Do you ever find yourself coming home after a long day, hungry for dinner, and stuffing your face with whatever you can find in the fridge? I confess–I’ve done this in the past, especially when my schedule has been jam-packed. But I’ve found a solution and I learned about it from…instagram.One of the keys to feeling in control of your diet and health is having a plan. For quite a while instead of having a plan of what I was going to eat, I allowed my hunger to rule my food choices. Luckily, I’m a pretty healthy eater but even healthy eaters can overindulge in healthy food which can lead to feeling guilty and being physically overfull.
I became aware of the hashtag “mealprep” on instagram and it really made me curious. Beautiful images of people preparing a weeks worth of healthy, colorful, protein-packed lunches, dinners, and snacks appealed to both my senses and my love of nutrition. It made complete sense to me to cook and prepare most, if not all, of my meals for the work week.
There are so many benefits to preparing your meals ahead of time. First, it saves you a ton of money. Before I started preparing my meals for the week, I would usually buy a sandwich or a salad at Trader Joe’s or another health food store by my work which added up to about $6-$10 every day just on lunch. I would also either make a different meal every night (which I enjoyed doing but it required me to purchase a lot of different ingredients each week), or I would sometimes go to my favorite health food store for their organic deli options, which isn’t cheap.
Another benefit to preparing your meals ahead of time is how it allows you to control your portions and make sure you are getting in your daily needs for fruits, veggies, lean protein, dairy or dairy alternative, healthy fats, and whole grains. It’s not always easy to make the wisest choice when you’re hungry and in the moment, so preparing ahead of time takes away some of that temptation and is also helpful in avoiding impulse buys (there have been many times when I’ve bought a chocolate bar at Trader Joe’s to go with my sandwiches).
Another benefit is the amount of time it saves. Dedicating one day of the week (usually sunday night for me) to preparing the meals for the week saves me so much time during the week. Each week I decide what I would like to eat for lunch and what I would like to eat for dinner for the next 4-5 days. I usually try to keep “staple” ingredients (like whole wheat pasta, brown rice, sweet potatoes, healthy dressings and sauces, beans, fresh fruit, etc.) in the house and I usually veggies and other protein sources on the weekends in preparation for meal-prep sunday. Another way meal-prepping saves time is that since you’re cooking big batches of food, theres less daily dish washing and cleaning that needs to be done which is a big win because I don’t know anyone who enjoys washing dishes.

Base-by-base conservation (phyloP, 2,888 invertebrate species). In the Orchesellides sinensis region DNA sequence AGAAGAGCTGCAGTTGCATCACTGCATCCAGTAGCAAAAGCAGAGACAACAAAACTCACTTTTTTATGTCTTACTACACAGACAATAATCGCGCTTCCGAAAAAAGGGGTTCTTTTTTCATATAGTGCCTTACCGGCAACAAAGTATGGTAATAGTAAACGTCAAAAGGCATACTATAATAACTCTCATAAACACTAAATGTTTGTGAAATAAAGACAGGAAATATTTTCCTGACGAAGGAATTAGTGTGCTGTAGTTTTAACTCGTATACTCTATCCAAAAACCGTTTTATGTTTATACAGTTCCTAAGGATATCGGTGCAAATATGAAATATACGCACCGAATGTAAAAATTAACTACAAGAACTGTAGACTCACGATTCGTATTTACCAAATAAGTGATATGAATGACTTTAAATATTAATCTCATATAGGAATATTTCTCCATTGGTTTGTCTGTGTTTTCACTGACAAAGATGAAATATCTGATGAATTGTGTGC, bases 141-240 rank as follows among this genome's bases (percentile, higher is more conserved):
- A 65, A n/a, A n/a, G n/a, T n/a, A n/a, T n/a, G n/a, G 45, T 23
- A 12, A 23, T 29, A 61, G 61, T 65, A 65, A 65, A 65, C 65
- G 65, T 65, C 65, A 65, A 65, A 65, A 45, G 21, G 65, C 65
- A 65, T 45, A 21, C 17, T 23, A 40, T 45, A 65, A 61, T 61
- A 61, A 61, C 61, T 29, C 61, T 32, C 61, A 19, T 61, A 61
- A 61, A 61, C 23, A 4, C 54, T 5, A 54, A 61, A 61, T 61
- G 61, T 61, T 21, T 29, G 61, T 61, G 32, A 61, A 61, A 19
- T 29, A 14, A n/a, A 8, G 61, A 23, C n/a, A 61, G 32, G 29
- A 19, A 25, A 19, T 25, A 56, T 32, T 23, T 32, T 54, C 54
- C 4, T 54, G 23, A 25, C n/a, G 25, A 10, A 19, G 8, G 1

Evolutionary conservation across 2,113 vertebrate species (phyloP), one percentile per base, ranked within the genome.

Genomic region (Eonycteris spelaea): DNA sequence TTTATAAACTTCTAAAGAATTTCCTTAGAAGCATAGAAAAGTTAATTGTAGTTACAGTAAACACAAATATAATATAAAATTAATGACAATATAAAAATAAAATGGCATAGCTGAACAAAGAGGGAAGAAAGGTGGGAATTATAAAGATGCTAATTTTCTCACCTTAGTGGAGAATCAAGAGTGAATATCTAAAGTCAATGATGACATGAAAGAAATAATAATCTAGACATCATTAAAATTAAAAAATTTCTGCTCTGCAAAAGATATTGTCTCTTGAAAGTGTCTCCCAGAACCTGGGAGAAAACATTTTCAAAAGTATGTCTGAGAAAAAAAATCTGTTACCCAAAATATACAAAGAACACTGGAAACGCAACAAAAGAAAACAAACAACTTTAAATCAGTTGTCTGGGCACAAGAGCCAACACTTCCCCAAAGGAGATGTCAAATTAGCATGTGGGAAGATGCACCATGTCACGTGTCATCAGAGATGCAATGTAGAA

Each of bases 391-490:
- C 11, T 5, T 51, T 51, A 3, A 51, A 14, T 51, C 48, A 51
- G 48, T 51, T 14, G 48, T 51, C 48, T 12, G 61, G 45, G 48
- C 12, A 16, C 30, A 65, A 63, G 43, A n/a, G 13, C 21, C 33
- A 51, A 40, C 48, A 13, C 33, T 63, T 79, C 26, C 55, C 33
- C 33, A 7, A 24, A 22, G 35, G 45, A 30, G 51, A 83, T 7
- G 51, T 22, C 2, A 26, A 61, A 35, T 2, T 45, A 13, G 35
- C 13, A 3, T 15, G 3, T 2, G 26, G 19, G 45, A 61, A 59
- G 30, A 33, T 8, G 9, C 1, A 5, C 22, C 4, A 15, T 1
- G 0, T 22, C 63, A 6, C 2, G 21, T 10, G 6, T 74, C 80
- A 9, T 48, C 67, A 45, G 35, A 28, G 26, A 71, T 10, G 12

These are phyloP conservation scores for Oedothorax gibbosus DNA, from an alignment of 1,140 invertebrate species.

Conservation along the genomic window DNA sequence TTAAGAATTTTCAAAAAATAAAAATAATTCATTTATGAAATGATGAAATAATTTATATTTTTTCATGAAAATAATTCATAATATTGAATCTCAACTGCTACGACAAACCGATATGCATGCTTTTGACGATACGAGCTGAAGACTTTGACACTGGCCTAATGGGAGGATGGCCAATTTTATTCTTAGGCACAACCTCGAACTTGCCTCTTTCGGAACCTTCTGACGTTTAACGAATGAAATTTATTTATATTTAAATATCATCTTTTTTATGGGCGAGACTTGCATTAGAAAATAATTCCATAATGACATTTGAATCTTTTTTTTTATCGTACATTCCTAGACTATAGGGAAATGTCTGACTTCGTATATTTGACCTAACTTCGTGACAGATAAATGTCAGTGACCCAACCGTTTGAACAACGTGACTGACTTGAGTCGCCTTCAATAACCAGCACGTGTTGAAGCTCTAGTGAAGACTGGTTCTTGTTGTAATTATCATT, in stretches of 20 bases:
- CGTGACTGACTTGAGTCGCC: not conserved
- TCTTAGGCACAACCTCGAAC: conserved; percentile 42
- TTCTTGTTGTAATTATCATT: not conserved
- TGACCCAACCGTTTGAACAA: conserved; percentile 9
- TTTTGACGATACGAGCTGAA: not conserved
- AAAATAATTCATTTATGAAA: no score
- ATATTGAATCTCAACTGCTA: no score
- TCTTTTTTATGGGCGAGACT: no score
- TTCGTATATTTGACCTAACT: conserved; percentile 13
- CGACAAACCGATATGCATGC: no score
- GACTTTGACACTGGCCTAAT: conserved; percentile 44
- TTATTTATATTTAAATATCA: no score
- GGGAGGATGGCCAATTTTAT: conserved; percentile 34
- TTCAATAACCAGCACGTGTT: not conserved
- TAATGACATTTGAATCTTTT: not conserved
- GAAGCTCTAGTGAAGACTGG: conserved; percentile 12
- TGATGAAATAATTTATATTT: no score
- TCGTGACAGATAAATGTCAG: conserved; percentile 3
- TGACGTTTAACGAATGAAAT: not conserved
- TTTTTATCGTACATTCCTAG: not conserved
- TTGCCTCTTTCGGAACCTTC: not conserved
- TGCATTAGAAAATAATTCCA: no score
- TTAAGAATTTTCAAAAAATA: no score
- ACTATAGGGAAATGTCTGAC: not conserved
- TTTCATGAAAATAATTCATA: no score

The one possible negative of preparing your meals ahead of time is the issue of boredom. If you’re someone who gets bored of eating the same thing every day then you’ll have to use a little creativity when planning ahead. Perhaps you can use the same staple foods but in different ways. Keep in mind, you don’t have to eat the same food every week because you’re only preparing the food a few days in advance. I also try to be more flexible on the weekends and usually one night a week I go out for dinner.
If you’ve decided to give meal-prepping a try, here are my tips:
- First, decide what you want to eat during the week for Lunch. Do the same for dinner. The goal is to keep these meals as healthy as possible.
- With that in mind, aim for a whole grain at lunch, a veggie (or two), and a protein at lunch. For dinner, you can also aim for a grain/veggie/protein but choose different foods. For instance, for your lunch you can make brown rice, sweet potato, kale, and beans plus 1-2 tbsp. of sauce or dressing. For dinner, try whole wheat pasta, broccoli and carrots, sautéed tofu and sauce.
- Pay attention to calories. Sometimes planning ahead so much can actually make your caloric intake too low or too high. We all need different calorie amounts based on age, gender, activity level, etc. Calorie needs also vary each day depending on whether you’re mostly sitting all day or hitting the gym for an intense workout session. Tailor accordingly.
- Read the labels. Check the serving size and then multiply by 4-5. For example, 1/4 cup of dry brown rice is one serving, so to make 4 servings, simply cook 1 cup of brown rice (make sure to adjust the water amount too).
- For snacks, try packing 6 oz. containers of yogur or soy yogurt, protein bars or granola bars, fresh fruit, and carrots with dipping sauce (like hummus or salsa).
- If you want to plan your breakfast too, feel free. Usually I eat oatmeal so I’m already used to eating the same thing every morning, but I try to do different things with my oats like adding different fruit, nut butters, cinnamon, or adding a little trail mix for a satisfying crunch.
- Buy (or make sure you have) enough tupperware to pack 4-5 lunches, 4-5 dinners, and containers for your snacks. Don’t forget to pack utensils if you don’t have them at your work or while out and about!
- Experiment and keep an open mind. Make notes about how you felt the week of eating went and what you can do to improve, whether it is cooking technique, sauces, and how the food kept. I like to cook ahead for 4-5 days but I probably wouldn’t cook food meant to be eaten past that because most healthy perishable food goes bad within 5 days of cooking it.
- If you feel like you’re missing out or feel restricted, allow yourself a small treat every day. I like to eat a small piece of chocolate or a little sweet treat under 200 calories when my sweet tooth beckons.
If you’re a regular meal-prepper, or if you’re curious to try, feel free to comment. What are your experiences with preparing your meals ahead of time? I would love to hear from you!